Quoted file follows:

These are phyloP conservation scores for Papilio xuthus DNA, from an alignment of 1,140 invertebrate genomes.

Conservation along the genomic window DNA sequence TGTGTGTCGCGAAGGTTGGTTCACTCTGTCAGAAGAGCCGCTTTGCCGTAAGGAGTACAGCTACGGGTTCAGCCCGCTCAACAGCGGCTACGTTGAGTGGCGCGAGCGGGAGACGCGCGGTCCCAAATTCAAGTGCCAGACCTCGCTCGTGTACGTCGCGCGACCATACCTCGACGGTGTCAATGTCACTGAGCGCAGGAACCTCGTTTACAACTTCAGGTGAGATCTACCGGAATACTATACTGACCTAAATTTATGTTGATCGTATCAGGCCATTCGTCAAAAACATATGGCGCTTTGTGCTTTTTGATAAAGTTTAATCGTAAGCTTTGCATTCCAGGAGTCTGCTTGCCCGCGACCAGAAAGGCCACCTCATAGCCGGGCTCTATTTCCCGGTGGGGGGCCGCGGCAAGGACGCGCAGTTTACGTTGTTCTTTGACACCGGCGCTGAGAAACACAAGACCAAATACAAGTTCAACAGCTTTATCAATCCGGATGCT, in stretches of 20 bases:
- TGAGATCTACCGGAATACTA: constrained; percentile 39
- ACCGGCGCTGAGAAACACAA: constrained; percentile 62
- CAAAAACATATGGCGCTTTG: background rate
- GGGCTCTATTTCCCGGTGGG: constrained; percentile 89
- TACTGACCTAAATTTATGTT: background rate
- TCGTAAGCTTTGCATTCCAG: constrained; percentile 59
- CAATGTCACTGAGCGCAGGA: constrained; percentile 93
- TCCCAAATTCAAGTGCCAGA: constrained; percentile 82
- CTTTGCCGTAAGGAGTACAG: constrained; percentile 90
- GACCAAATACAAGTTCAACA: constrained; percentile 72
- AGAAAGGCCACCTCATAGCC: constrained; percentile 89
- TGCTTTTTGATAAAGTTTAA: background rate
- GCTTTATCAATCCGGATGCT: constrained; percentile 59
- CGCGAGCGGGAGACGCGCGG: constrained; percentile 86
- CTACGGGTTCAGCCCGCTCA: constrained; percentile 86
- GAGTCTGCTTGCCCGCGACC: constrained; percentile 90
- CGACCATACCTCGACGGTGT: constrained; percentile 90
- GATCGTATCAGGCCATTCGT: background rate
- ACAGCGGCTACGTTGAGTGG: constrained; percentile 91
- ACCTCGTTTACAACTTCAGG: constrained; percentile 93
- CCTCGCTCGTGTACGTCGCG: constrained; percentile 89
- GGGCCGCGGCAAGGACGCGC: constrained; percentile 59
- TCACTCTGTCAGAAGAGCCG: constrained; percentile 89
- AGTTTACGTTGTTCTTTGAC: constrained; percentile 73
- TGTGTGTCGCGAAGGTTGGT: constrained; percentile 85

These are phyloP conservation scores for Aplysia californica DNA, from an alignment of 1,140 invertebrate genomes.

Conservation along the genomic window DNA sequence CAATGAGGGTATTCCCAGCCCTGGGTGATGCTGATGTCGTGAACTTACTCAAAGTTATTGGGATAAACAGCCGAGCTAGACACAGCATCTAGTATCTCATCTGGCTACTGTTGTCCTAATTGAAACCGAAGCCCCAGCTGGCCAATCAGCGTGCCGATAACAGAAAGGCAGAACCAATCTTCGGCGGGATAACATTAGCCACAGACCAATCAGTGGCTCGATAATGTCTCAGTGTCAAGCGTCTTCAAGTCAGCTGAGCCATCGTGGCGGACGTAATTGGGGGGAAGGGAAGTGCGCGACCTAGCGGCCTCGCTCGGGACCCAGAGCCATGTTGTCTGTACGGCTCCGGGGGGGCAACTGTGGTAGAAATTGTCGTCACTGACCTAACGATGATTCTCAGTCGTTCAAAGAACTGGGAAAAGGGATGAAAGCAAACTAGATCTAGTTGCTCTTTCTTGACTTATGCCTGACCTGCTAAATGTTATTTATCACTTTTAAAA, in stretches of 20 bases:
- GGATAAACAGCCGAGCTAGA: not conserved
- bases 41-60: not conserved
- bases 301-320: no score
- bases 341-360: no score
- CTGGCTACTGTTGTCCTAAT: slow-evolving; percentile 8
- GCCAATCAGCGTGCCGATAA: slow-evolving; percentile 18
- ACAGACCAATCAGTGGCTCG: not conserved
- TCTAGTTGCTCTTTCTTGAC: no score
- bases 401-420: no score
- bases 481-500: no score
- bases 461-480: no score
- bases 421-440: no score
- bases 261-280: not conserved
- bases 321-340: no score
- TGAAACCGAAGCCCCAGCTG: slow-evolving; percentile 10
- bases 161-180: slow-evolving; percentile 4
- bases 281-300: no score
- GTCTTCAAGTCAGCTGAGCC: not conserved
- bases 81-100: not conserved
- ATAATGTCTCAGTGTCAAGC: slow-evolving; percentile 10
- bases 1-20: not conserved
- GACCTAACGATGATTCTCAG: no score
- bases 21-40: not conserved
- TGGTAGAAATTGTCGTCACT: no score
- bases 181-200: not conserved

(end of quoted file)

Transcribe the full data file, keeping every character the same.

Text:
These are phyloP conservation scores for Papilio xuthus DNA, from an alignment of 1,140 invertebrate genomes.

Conservation along the genomic window DNA sequence TGTGTGTCGCGAAGGTTGGTTCACTCTGTCAGAAGAGCCGCTTTGCCGTAAGGAGTACAGCTACGGGTTCAGCCCGCTCAACAGCGGCTACGTTGAGTGGCGCGAGCGGGAGACGCGCGGTCCCAAATTCAAGTGCCAGACCTCGCTCGTGTACGTCGCGCGACCATACCTCGACGGTGTCAATGTCACTGAGCGCAGGAACCTCGTTTACAACTTCAGGTGAGATCTACCGGAATACTATACTGACCTAAATTTATGTTGATCGTATCAGGCCATTCGTCAAAAACATATGGCGCTTTGTGCTTTTTGATAAAGTTTAATCGTAAGCTTTGCATTCCAGGAGTCTGCTTGCCCGCGACCAGAAAGGCCACCTCATAGCCGGGCTCTATTTCCCGGTGGGGGGCCGCGGCAAGGACGCGCAGTTTACGTTGTTCTTTGACACCGGCGCTGAGAAACACAAGACCAAATACAAGTTCAACAGCTTTATCAATCCGGATGCT, in stretches of 20 bases:
- TGAGATCTACCGGAATACTA: constrained; percentile 39
- ACCGGCGCTGAGAAACACAA: constrained; percentile 62
- CAAAAACATATGGCGCTTTG: background rate
- GGGCTCTATTTCCCGGTGGG: constrained; percentile 89
- TACTGACCTAAATTTATGTT: background rate
- TCGTAAGCTTTGCATTCCAG: constrained; percentile 59
- CAATGTCACTGAGCGCAGGA: constrained; percentile 93
- TCCCAAATTCAAGTGCCAGA: constrained; percentile 82
- CTTTGCCGTAAGGAGTACAG: constrained; percentile 90
- GACCAAATACAAGTTCAACA: constrained; percentile 72
- AGAAAGGCCACCTCATAGCC: constrained; percentile 89
- TGCTTTTTGATAAAGTTTAA: background rate
- GCTTTATCAATCCGGATGCT: constrained; percentile 59
- CGCGAGCGGGAGACGCGCGG: constrained; percentile 86
- CTACGGGTTCAGCCCGCTCA: constrained; percentile 86
- GAGTCTGCTTGCCCGCGACC: constrained; percentile 90
- CGACCATACCTCGACGGTGT: constrained; percentile 90
- GATCGTATCAGGCCATTCGT: background rate
- ACAGCGGCTACGTTGAGTGG: constrained; percentile 91
- ACCTCGTTTACAACTTCAGG: constrained; percentile 93
- CCTCGCTCGTGTACGTCGCG: constrained; percentile 89
- GGGCCGCGGCAAGGACGCGC: constrained; percentile 59
- TCACTCTGTCAGAAGAGCCG: constrained; percentile 89
- AGTTTACGTTGTTCTTTGAC: constrained; percentile 73
- TGTGTGTCGCGAAGGTTGGT: constrained; percentile 85

These are phyloP conservation scores for Aplysia californica DNA, from an alignment of 1,140 invertebrate genomes.

Conservation along the genomic window DNA sequence CAATGAGGGTATTCCCAGCCCTGGGTGATGCTGATGTCGTGAACTTACTCAAAGTTATTGGGATAAACAGCCGAGCTAGACACAGCATCTAGTATCTCATCTGGCTACTGTTGTCCTAATTGAAACCGAAGCCCCAGCTGGCCAATCAGCGTGCCGATAACAGAAAGGCAGAACCAATCTTCGGCGGGATAACATTAGCCACAGACCAATCAGTGGCTCGATAATGTCTCAGTGTCAAGCGTCTTCAAGTCAGCTGAGCCATCGTGGCGGACGTAATTGGGGGGAAGGGAAGTGCGCGACCTAGCGGCCTCGCTCGGGACCCAGAGCCATGTTGTCTGTACGGCTCCGGGGGGGCAACTGTGGTAGAAATTGTCGTCACTGACCTAACGATGATTCTCAGTCGTTCAAAGAACTGGGAAAAGGGATGAAAGCAAACTAGATCTAGTTGCTCTTTCTTGACTTATGCCTGACCTGCTAAATGTTATTTATCACTTTTAAAA, in stretches of 20 bases:
- GGATAAACAGCCGAGCTAGA: not conserved
- bases 41-60: not conserved
- bases 301-320: no score
- bases 341-360: no score
- CTGGCTACTGTTGTCCTAAT: slow-evolving; percentile 8
- GCCAATCAGCGTGCCGATAA: slow-evolving; percentile 18
- ACAGACCAATCAGTGGCTCG: not conserved
- TCTAGTTGCTCTTTCTTGAC: no score
- bases 401-420: no score
- bases 481-500: no score
- bases 461-480: no score
- bases 421-440: no score
- bases 261-280: not conserved
- bases 321-340: no score
- TGAAACCGAAGCCCCAGCTG: slow-evolving; percentile 10
- bases 161-180: slow-evolving; percentile 4
- bases 281-300: no score
- GTCTTCAAGTCAGCTGAGCC: not conserved
- bases 81-100: not conserved
- ATAATGTCTCAGTGTCAAGC: slow-evolving; percentile 10
- bases 1-20: not conserved
- GACCTAACGATGATTCTCAG: no score
- bases 21-40: not conserved
- TGGTAGAAATTGTCGTCACT: no score
- bases 181-200: not conserved